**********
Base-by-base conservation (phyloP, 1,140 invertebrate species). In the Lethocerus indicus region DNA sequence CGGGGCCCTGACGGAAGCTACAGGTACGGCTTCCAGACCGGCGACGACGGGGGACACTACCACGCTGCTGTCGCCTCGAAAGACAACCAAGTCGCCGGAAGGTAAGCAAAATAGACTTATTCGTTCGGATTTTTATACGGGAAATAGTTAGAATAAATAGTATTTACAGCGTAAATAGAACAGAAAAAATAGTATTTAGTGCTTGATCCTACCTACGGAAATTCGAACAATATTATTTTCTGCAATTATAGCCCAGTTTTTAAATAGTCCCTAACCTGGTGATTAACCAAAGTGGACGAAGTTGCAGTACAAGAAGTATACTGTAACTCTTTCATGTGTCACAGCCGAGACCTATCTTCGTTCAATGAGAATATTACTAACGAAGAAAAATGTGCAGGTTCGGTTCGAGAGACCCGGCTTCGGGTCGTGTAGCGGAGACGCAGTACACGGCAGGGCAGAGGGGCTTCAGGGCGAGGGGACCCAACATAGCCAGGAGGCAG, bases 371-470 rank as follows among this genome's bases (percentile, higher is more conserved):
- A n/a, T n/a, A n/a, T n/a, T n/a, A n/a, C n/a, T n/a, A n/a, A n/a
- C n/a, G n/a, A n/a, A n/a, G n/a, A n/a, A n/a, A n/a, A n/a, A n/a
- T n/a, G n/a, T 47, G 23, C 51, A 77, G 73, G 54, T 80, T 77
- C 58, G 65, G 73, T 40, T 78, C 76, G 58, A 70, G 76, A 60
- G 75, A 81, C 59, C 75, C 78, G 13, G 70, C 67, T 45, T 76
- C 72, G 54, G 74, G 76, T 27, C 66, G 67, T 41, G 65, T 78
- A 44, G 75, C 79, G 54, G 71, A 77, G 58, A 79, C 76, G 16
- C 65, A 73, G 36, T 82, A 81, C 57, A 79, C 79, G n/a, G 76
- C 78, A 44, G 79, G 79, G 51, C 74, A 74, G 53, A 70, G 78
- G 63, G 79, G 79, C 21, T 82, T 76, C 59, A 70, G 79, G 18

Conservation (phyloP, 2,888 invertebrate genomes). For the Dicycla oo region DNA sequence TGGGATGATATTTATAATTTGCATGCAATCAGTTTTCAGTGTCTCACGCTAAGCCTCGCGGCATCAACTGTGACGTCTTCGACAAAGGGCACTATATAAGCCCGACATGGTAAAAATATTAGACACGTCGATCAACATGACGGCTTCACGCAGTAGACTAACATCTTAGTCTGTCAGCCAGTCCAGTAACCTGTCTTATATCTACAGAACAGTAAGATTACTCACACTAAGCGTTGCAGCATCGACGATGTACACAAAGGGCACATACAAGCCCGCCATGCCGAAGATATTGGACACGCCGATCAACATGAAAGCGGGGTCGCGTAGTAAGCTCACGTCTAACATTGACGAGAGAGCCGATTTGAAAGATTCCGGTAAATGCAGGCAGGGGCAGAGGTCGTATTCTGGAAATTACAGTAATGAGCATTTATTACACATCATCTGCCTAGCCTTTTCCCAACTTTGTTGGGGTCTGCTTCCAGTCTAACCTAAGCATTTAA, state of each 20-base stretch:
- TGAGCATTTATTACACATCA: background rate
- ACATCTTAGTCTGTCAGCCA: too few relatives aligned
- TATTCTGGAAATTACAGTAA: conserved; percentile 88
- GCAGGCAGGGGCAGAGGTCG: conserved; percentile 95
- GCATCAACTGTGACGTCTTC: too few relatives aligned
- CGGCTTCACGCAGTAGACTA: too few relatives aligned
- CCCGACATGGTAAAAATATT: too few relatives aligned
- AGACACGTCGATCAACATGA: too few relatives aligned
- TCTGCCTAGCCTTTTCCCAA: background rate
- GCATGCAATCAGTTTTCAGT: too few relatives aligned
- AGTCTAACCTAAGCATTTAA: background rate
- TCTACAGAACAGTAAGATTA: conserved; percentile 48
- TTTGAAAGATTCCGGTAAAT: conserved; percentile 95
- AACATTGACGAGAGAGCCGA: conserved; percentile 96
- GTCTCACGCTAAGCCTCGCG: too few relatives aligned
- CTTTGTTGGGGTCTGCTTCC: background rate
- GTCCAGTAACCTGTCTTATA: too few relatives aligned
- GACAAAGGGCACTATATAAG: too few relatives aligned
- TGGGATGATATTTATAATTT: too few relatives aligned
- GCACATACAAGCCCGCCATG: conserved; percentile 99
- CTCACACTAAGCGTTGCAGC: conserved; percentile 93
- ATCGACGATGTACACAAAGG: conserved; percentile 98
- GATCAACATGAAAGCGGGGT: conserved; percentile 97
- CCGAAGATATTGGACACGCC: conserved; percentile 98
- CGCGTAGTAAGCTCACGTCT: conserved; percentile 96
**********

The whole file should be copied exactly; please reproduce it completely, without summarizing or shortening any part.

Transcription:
Base-by-base conservation (phyloP, 1,140 invertebrate species). In the Lethocerus indicus region DNA sequence CGGGGCCCTGACGGAAGCTACAGGTACGGCTTCCAGACCGGCGACGACGGGGGACACTACCACGCTGCTGTCGCCTCGAAAGACAACCAAGTCGCCGGAAGGTAAGCAAAATAGACTTATTCGTTCGGATTTTTATACGGGAAATAGTTAGAATAAATAGTATTTACAGCGTAAATAGAACAGAAAAAATAGTATTTAGTGCTTGATCCTACCTACGGAAATTCGAACAATATTATTTTCTGCAATTATAGCCCAGTTTTTAAATAGTCCCTAACCTGGTGATTAACCAAAGTGGACGAAGTTGCAGTACAAGAAGTATACTGTAACTCTTTCATGTGTCACAGCCGAGACCTATCTTCGTTCAATGAGAATATTACTAACGAAGAAAAATGTGCAGGTTCGGTTCGAGAGACCCGGCTTCGGGTCGTGTAGCGGAGACGCAGTACACGGCAGGGCAGAGGGGCTTCAGGGCGAGGGGACCCAACATAGCCAGGAGGCAG, bases 371-470 rank as follows among this genome's bases (percentile, higher is more conserved):
- A n/a, T n/a, A n/a, T n/a, T n/a, A n/a, C n/a, T n/a, A n/a, A n/a
- C n/a, G n/a, A n/a, A n/a, G n/a, A n/a, A n/a, A n/a, A n/a, A n/a
- T n/a, G n/a, T 47, G 23, C 51, A 77, G 73, G 54, T 80, T 77
- C 58, G 65, G 73, T 40, T 78, C 76, G 58, A 70, G 76, A 60
- G 75, A 81, C 59, C 75, C 78, G 13, G 70, C 67, T 45, T 76
- C 72, G 54, G 74, G 76, T 27, C 66, G 67, T 41, G 65, T 78
- A 44, G 75, C 79, G 54, G 71, A 77, G 58, A 79, C 76, G 16
- C 65, A 73, G 36, T 82, A 81, C 57, A 79, C 79, G n/a, G 76
- C 78, A 44, G 79, G 79, G 51, C 74, A 74, G 53, A 70, G 78
- G 63, G 79, G 79, C 21, T 82, T 76, C 59, A 70, G 79, G 18

Conservation (phyloP, 2,888 invertebrate genomes). For the Dicycla oo region DNA sequence TGGGATGATATTTATAATTTGCATGCAATCAGTTTTCAGTGTCTCACGCTAAGCCTCGCGGCATCAACTGTGACGTCTTCGACAAAGGGCACTATATAAGCCCGACATGGTAAAAATATTAGACACGTCGATCAACATGACGGCTTCACGCAGTAGACTAACATCTTAGTCTGTCAGCCAGTCCAGTAACCTGTCTTATATCTACAGAACAGTAAGATTACTCACACTAAGCGTTGCAGCATCGACGATGTACACAAAGGGCACATACAAGCCCGCCATGCCGAAGATATTGGACACGCCGATCAACATGAAAGCGGGGTCGCGTAGTAAGCTCACGTCTAACATTGACGAGAGAGCCGATTTGAAAGATTCCGGTAAATGCAGGCAGGGGCAGAGGTCGTATTCTGGAAATTACAGTAATGAGCATTTATTACACATCATCTGCCTAGCCTTTTCCCAACTTTGTTGGGGTCTGCTTCCAGTCTAACCTAAGCATTTAA, state of each 20-base stretch:
- TGAGCATTTATTACACATCA: background rate
- ACATCTTAGTCTGTCAGCCA: too few relatives aligned
- TATTCTGGAAATTACAGTAA: conserved; percentile 88
- GCAGGCAGGGGCAGAGGTCG: conserved; percentile 95
- GCATCAACTGTGACGTCTTC: too few relatives aligned
- CGGCTTCACGCAGTAGACTA: too few relatives aligned
- CCCGACATGGTAAAAATATT: too few relatives aligned
- AGACACGTCGATCAACATGA: too few relatives aligned
- TCTGCCTAGCCTTTTCCCAA: background rate
- GCATGCAATCAGTTTTCAGT: too few relatives aligned
- AGTCTAACCTAAGCATTTAA: background rate
- TCTACAGAACAGTAAGATTA: conserved; percentile 48
- TTTGAAAGATTCCGGTAAAT: conserved; percentile 95
- AACATTGACGAGAGAGCCGA: conserved; percentile 96
- GTCTCACGCTAAGCCTCGCG: too few relatives aligned
- CTTTGTTGGGGTCTGCTTCC: background rate
- GTCCAGTAACCTGTCTTATA: too few relatives aligned
- GACAAAGGGCACTATATAAG: too few relatives aligned
- TGGGATGATATTTATAATTT: too few relatives aligned
- GCACATACAAGCCCGCCATG: conserved; percentile 99
- CTCACACTAAGCGTTGCAGC: conserved; percentile 93
- ATCGACGATGTACACAAAGG: conserved; percentile 98
- GATCAACATGAAAGCGGGGT: conserved; percentile 97
- CCGAAGATATTGGACACGCC: conserved; percentile 98
- CGCGTAGTAAGCTCACGTCT: conserved; percentile 96